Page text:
Not only that. These missionaries of secularism have a deeper issue: They are basically ignorant of the basic characteristic and nature of contemporary modern politics, including the one--secularism--which they are dedicated to propagate.

I shall just copy and paste what John N. Gray, the Emeritus Professor of European Thought of the prestigious London School of Economics and Political Science, has so perceptibly made clear:
"Those who demand that religion be exorcized from politics think this can be achieved by excluding traditional faiths from public institutions; but secular creeds are formed from religious concepts, and the suppressing religion does not mean it ceases to control thinking and behaviour. Like repressed sexual desire, faith returns, often in grotesque forms, to govern the lives of those who deny it. [...]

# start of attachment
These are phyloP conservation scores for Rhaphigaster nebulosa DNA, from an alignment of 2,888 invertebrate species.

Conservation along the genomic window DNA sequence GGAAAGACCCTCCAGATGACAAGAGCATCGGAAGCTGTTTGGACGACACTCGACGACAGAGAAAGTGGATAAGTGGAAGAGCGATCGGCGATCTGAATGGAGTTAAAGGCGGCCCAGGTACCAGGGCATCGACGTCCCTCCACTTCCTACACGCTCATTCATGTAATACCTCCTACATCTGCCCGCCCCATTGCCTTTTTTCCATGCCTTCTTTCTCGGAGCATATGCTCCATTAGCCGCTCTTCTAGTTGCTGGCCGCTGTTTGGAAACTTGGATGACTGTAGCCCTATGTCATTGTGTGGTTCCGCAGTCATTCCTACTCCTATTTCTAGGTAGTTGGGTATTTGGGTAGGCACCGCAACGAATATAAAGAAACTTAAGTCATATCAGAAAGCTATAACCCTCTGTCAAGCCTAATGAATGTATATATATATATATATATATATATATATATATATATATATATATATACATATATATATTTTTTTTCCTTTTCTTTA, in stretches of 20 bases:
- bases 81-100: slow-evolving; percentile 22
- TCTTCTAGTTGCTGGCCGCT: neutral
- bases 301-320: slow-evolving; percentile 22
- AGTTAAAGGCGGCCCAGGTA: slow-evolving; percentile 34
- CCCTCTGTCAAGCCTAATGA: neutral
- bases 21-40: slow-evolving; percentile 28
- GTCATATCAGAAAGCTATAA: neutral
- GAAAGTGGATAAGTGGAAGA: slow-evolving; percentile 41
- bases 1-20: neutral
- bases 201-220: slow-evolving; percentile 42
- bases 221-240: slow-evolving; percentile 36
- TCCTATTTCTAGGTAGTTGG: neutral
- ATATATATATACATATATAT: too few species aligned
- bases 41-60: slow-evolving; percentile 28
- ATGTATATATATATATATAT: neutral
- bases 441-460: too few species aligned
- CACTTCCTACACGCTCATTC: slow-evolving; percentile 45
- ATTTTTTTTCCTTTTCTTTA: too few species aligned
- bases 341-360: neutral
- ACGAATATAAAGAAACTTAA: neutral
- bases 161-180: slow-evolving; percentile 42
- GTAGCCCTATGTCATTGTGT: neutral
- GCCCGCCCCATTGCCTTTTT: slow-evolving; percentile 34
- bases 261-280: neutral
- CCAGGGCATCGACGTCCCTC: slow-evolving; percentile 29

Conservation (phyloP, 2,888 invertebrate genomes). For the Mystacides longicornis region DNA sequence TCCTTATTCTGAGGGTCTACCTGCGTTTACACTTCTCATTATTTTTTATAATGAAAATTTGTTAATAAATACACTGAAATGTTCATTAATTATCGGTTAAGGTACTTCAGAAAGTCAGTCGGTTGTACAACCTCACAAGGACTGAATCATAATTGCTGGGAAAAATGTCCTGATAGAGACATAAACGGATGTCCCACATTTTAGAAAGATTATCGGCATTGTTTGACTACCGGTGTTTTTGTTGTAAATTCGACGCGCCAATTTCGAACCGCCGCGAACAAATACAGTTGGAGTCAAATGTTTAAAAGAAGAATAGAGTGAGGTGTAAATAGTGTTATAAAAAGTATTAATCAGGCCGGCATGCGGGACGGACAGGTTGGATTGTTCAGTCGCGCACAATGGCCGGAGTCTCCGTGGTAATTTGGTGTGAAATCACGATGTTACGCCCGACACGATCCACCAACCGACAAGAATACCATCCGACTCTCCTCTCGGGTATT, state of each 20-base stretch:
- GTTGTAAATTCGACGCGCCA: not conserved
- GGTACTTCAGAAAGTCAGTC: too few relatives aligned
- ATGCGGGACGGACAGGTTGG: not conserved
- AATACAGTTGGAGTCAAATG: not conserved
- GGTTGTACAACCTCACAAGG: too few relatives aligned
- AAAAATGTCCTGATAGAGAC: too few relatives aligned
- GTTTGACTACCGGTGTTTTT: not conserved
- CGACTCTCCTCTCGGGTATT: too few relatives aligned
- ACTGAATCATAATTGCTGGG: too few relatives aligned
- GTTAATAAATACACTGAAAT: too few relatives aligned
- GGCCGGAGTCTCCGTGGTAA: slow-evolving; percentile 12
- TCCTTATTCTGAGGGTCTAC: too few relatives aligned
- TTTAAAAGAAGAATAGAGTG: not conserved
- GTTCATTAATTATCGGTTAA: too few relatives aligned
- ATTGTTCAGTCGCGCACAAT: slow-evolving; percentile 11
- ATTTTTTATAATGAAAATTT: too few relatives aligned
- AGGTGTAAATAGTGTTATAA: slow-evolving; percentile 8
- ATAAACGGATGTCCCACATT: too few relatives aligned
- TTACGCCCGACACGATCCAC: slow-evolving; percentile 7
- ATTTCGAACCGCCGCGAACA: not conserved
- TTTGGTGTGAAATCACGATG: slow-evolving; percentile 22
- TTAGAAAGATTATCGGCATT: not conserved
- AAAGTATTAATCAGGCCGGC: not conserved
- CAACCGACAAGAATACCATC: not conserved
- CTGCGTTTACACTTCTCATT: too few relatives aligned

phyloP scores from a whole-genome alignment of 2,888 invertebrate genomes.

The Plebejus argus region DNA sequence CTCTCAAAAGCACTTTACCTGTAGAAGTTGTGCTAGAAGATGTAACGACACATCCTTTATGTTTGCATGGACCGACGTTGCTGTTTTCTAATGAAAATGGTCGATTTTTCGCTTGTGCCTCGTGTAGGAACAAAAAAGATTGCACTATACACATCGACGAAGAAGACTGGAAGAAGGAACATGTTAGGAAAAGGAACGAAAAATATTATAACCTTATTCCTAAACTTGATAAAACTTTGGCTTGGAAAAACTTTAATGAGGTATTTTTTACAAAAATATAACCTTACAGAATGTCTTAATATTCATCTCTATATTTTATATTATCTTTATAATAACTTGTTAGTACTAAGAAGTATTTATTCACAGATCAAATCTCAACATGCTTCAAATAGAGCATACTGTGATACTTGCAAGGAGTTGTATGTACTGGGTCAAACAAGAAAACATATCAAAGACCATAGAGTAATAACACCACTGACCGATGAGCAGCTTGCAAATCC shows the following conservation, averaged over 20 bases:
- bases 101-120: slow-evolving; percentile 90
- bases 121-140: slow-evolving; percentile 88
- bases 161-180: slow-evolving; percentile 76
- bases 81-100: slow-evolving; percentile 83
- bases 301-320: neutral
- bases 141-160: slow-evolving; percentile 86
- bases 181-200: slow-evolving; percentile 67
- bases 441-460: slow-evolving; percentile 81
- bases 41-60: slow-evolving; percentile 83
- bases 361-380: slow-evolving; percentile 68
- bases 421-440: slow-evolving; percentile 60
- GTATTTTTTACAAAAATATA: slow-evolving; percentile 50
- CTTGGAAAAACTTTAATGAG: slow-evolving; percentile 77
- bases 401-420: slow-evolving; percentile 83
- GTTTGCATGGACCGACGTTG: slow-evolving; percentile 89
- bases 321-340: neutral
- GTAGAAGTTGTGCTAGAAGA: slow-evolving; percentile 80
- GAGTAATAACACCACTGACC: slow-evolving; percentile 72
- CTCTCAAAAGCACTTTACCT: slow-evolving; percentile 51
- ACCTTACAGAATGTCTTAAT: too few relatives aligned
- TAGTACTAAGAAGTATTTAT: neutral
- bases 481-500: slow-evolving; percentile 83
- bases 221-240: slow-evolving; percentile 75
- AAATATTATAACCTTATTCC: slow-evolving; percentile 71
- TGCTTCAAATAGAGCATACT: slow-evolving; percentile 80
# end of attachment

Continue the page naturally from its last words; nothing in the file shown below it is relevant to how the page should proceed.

If religion is a primary human need it should not be suppressed or relegated to a netherworld of private life. It ought to be fully integrated into the public realm, but that does not mean establishing any one religion as public doctrine.
"
(John Gray, Black Mass: Apocalyptic Religion and the Death of Utopia [UK: Penguin, 2007], p.190, 209. Emphasis added)
The militant secularists do not have to agree with the religious. But the least they can do is to come out from their coconut husk to face the real world (with its deep concern and character) as it is, and really understand the nature of the cause (i.e secularism in contemporary politics) they are fighting for.